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him; his thoughts and aims being so at one with Nature's inward harmonies, that we cannot tell whether he shapes her movements or inerely falls in with them; that is, whether his art stands in submission or command. His sorcery indeed is the sorcery of knowledge, his magic the magic of virtue. For what so marvellous as the inward, vital necromancy of good which transmutes the wrongs that are done him into motives of beneficence, and is so far from being hurt by the powers of Evil, that it turns their assaults into new sources of strength against them? And with what a smooth tranquillity of spirit he everywhere speaks and acts! as if the discipline of adversity had but served

“ to elevate the will, And lead him on to that transcendent rest Where every passion doth the sway attest

Of Reason seated on her sovereign hill.” Shakespeare and Bacon, the Prince of poets and the Prince of philosophers, wrought out their mighty works side by side, and nearly at the same time, though without any express recognition of each other. And why may we not regard Prospero as prognosticating in a poetical form those vast triumphs of man's rational spirit which the philosopher foresaw and prepared ? For it is observable that, before Prospero's coming to the island, the powers which cleave to his thoughts and obey his “so potent art ” were at perpetual war, the better being in subjection to the worse, and all being turned from their rightful ends into a mad, brawling dissonance: but he teaches them to know their places; and, “weak masters though they be," without such guidance, yet under his ordering they become powerful, and work together as if endowed with a rational soul and a social purpose; their insane gabble turning to speech, their savage howling to music; so that

" the isle is full of noises, Sounds, and sweet airs, that give delight, and hurt not." Wherein is boldly figured the educating of Nature up, so to speak, into intelligent ministries, she lending man

hands because he lends her eyes, and weaving her forces into vital union with him.

“ You by whose aid –
Weak masters though ye be- I have bedimm'd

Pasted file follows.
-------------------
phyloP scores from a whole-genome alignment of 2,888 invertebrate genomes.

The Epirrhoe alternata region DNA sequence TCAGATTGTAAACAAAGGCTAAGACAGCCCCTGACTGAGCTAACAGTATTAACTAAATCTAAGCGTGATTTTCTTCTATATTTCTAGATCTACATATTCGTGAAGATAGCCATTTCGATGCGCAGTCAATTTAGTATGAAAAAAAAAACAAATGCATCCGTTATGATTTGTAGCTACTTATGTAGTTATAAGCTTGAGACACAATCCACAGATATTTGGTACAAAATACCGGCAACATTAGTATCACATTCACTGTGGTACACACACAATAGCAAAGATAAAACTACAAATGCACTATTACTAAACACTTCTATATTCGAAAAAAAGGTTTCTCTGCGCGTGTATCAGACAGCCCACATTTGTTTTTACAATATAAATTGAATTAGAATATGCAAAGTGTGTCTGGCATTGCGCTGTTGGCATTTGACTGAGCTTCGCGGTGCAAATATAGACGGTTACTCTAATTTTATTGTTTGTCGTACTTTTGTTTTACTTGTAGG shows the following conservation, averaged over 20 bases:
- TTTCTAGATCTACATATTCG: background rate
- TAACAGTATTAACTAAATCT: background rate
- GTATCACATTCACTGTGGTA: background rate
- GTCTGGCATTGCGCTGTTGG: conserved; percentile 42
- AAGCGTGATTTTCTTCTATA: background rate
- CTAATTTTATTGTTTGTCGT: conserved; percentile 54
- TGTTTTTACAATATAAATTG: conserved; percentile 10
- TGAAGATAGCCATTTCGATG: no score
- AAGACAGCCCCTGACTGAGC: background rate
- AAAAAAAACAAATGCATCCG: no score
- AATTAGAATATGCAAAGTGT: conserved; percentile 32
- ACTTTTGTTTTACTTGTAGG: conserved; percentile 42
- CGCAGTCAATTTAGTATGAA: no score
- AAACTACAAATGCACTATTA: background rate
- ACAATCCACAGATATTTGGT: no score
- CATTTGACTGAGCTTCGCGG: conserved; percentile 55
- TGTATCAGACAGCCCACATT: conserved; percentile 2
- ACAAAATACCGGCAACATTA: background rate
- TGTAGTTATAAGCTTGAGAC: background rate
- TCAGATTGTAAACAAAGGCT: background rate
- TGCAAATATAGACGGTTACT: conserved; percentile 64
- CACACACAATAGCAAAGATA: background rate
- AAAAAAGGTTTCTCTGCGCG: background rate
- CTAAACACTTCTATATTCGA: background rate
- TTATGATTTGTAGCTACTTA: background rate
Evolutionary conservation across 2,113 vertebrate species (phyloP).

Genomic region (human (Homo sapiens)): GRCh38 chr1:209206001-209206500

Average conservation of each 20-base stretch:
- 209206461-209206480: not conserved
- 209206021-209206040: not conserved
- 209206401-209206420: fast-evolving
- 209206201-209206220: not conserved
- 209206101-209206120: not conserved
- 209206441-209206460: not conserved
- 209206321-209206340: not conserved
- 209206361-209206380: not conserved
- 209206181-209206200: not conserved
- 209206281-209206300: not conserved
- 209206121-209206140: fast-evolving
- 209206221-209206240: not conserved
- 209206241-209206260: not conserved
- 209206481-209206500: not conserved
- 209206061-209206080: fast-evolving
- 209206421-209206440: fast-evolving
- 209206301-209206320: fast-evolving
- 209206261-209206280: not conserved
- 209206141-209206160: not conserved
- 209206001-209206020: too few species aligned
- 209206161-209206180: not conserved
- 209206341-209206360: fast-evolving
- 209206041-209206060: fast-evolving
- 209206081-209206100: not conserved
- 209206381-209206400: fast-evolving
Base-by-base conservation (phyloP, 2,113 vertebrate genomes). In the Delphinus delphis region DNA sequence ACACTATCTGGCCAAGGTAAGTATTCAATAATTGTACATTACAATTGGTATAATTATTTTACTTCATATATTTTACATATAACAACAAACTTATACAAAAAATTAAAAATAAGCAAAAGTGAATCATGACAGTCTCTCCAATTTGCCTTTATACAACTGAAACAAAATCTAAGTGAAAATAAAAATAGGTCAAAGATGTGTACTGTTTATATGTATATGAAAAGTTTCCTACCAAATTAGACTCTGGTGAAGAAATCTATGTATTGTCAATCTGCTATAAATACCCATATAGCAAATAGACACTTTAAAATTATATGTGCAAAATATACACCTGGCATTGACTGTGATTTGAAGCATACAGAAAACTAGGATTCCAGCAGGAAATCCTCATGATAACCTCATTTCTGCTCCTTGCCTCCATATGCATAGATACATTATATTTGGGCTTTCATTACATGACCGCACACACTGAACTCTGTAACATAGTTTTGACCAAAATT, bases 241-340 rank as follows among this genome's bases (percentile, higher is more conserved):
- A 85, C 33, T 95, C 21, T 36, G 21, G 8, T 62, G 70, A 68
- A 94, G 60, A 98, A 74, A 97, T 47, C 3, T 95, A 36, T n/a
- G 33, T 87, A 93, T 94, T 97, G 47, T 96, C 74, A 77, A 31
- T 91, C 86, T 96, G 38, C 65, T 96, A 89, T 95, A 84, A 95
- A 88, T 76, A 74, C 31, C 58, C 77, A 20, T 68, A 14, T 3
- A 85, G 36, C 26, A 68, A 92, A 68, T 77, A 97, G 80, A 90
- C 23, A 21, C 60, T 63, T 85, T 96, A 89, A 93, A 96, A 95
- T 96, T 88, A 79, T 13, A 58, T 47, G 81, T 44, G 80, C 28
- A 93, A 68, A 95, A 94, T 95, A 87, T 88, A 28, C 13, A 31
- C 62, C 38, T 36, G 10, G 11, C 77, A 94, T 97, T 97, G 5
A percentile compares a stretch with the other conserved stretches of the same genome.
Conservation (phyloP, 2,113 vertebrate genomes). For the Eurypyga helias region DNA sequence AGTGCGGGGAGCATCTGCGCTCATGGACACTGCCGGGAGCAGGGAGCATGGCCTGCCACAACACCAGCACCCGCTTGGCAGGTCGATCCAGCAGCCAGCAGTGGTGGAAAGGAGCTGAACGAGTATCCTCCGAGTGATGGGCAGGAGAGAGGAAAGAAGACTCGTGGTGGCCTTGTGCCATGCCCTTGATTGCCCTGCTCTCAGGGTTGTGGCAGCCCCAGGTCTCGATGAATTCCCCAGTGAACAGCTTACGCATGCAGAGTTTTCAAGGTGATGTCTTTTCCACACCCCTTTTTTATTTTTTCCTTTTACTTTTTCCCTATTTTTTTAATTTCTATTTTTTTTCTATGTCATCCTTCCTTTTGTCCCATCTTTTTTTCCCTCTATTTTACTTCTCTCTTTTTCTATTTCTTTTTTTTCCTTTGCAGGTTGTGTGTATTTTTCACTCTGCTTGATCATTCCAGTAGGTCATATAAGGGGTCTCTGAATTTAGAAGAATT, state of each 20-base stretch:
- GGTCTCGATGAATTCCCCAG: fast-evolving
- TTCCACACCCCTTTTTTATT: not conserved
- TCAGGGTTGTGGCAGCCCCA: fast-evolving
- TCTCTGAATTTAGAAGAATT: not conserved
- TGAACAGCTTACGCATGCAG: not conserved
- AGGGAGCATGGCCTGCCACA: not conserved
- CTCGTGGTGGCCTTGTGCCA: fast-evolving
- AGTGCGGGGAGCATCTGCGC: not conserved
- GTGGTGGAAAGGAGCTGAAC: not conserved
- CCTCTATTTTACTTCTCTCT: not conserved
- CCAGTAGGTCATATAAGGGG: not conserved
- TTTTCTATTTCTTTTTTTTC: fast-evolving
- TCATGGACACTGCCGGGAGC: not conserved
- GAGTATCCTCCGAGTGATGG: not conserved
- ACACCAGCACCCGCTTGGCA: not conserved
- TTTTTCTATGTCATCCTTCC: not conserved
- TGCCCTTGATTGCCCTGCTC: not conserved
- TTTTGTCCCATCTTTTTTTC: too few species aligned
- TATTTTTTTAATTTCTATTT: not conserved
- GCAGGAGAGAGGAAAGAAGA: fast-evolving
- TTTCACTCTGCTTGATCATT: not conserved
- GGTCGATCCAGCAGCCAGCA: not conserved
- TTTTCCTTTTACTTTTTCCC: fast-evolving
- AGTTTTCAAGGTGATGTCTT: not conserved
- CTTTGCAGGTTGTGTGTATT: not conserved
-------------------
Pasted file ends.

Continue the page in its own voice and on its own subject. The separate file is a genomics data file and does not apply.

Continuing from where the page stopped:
The noontide Sun, call’d forth the mutinous winds,
And 'twixt the green sea and the azure vault
Set roaring war : to the dread rattling thunder
Have I given fire, and rifted Jove's stout oak
With his own bolt : the strong-bas'd promontory
Have I made shake ; and by the spurs pluck'd up
The pine and cedar.”

In this bold imagery we seem to have a kind of prophecy of what human science and skill have since achieved in taming the great forces of Nature to man's hand, and harnessing them up into his service. Is not all this as if the infernal powers should be appeased and soothed by the melody and sweetness of the Orphean harp and voice? And do we not see how the very elements themselves grow happy and merry in serving man, when he by his wisdom and eloquence has once charmed them into order and concert ? Man has but to learn Nature's language and obey her voice, and she clothes him with plenipotence. The mad warring of her forces turns to rational speech and music when he holds the torch of reason before them and makes it shine full in their faces. Let him but set himself steadfastly to understand and observe her laws, and her mighty energies hasten to wait upon him, as docile to his hand as the lion to the eye and voice of Lady Una.

So that we may not unfairly apply to Prospero what Bacon so finely interprets of Orpheus, as "a wonderful and divine person skilled in all kinds of harmony, subduing and drawing all things after him by sweet and gentle methods and modulations.”

All this, to be sure, is making the work rather an allegory than a drama, and therein of course misrepresents its quality. For the connecting links in this strange intercourse of man and Nature are “beings individually determined," and affect us as persons, not as propositions.

good vibrated down to his soul, and stopped there, being unable to kindle any answering tones within : so that in his waking hours they are to him but as the memory of a dream.

“Sometime a thousand twangling instruments

Will hum about mine ears ; and sometime voices,
That, if I then had wak'd after long sleep,
Will make me sleep again : and then, in dreaming,
The clouds methought would open, and show riches
Ready to drop upon me; that, when I wak’d,